Want to be a one-person mobile app factory? Then you’ll need the tools below!
This one is probably the most annoying if you’re not already an Apple user: you’ll need a Mac of some sort, first of all because Apple requires it, but secondly because only Macs can run Xcode, which iOS devs use to write iOS code.
There are a few different ways to manage dependencies – my favorite for the longest time has been Cocoapods, but Swift Package Manager looks really exciting too.
As for specific libraries I find myself often using, I’d recommend: Prelude, ReactiveSwift, ISO8601DateFormatter, OneSignal, SDWebImage, MultiModelTableViewDataSource, FunNet, and THUXAuth. (Disclosure: I wrote the last few of those, so I’m biased towards them, but you can checkout some of my articles about them for reasons why you might like them too.) Fastlane can also help with preparing and app for publishing on the App Store.
My favorite tool for writing Android apps is also the recommended tool: Android Studio. Based on JetBrain’s amazing IntelliJ, I actually prefer it to Xcode (I know, sacrilege).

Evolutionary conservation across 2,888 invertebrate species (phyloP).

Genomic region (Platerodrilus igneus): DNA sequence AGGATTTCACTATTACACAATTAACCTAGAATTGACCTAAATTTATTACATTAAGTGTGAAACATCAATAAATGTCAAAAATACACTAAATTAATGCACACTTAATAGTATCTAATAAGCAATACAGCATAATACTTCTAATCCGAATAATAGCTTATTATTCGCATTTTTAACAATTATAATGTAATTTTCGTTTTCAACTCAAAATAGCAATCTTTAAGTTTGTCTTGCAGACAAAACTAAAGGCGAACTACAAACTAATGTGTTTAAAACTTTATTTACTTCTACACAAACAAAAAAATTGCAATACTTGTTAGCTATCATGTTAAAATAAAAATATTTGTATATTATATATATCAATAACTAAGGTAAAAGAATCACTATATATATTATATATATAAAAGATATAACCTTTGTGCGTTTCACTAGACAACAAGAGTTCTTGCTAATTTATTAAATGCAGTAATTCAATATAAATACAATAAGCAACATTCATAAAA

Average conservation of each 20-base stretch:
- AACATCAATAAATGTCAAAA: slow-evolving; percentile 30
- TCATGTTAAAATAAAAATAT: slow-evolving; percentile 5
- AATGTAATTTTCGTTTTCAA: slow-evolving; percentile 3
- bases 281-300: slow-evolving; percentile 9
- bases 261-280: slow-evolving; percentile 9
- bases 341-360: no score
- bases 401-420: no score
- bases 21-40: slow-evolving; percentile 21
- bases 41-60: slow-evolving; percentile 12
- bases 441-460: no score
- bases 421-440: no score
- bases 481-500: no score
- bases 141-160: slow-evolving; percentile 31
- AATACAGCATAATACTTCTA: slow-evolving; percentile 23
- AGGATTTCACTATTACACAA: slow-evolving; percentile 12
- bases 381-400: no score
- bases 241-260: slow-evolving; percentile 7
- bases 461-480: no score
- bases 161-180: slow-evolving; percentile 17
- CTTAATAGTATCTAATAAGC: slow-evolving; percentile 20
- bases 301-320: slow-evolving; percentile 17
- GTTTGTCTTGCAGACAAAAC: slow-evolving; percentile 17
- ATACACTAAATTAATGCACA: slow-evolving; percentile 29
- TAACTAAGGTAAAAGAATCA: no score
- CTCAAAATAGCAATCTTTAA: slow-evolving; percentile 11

Dependencies are managed through Gradle, and here are some of my most used: AppCompat (of course) along with the rest of Jetpack (LiveData, ViewModel, etc), Volley for networking, OneSignal for push notifications, Gson, and some of my own creations to enable a more functional approach to apps with Kotlin.
There are a few options for this – you can pick whatever you’re comfortable with.
If you already know some iOS, you might try out Vapor, since it allows you to build APIs with Swift. That said, it uses some of the more advanced features of Swift, so might be hard for beginners to pick up.
Ruby on Rails is a classic starting point for many developers, especially for server/web stuff. I’ve found that it’s really easy to confidently build a powerful API with Rails in a short period of time. Testing in Rails is almost without parallel, so in addition to allowing you to be very productive and leverage so many existing libraries, it also allows you to make sure your code works before you deploy it.
Python is also a great starting point; easy to use, flexible, and a gateway to many different realms of tech. Highly recommended especially if you want to get into any data science or AI.
If you’re doing Vapor, you’ll use Xcode. Otherwise, any text editor will do (I personally like Sublime).
I usually use Github to store and share my code. This also makes it relatively easy to use continuous integration tools like Travis and Circle.